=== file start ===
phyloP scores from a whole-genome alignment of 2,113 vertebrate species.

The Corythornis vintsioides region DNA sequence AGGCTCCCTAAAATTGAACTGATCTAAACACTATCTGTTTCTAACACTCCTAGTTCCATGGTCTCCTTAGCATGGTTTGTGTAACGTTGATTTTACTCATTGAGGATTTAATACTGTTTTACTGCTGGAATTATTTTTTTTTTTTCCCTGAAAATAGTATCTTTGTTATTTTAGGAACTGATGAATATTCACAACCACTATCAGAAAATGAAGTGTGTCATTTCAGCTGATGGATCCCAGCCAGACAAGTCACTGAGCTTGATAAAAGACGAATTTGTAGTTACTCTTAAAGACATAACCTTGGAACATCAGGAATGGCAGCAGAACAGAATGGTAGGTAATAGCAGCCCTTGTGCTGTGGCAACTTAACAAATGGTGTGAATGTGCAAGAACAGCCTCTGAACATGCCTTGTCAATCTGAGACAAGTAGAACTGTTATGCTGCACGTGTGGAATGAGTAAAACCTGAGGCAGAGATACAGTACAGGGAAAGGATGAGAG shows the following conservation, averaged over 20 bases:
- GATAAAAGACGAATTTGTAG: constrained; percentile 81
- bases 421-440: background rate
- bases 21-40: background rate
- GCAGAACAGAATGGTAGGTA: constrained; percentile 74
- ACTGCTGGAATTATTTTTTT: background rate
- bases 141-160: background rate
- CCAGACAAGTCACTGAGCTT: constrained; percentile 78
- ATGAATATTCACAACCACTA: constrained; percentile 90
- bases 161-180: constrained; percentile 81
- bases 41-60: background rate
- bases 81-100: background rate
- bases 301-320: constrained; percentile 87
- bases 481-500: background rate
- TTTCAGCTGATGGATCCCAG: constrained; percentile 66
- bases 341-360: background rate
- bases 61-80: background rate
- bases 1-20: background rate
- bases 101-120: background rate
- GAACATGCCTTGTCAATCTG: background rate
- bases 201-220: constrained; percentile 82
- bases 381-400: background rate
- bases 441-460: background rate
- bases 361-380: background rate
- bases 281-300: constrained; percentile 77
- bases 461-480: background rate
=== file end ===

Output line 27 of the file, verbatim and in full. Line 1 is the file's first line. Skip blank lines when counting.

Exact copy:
- bases 461-480: background rate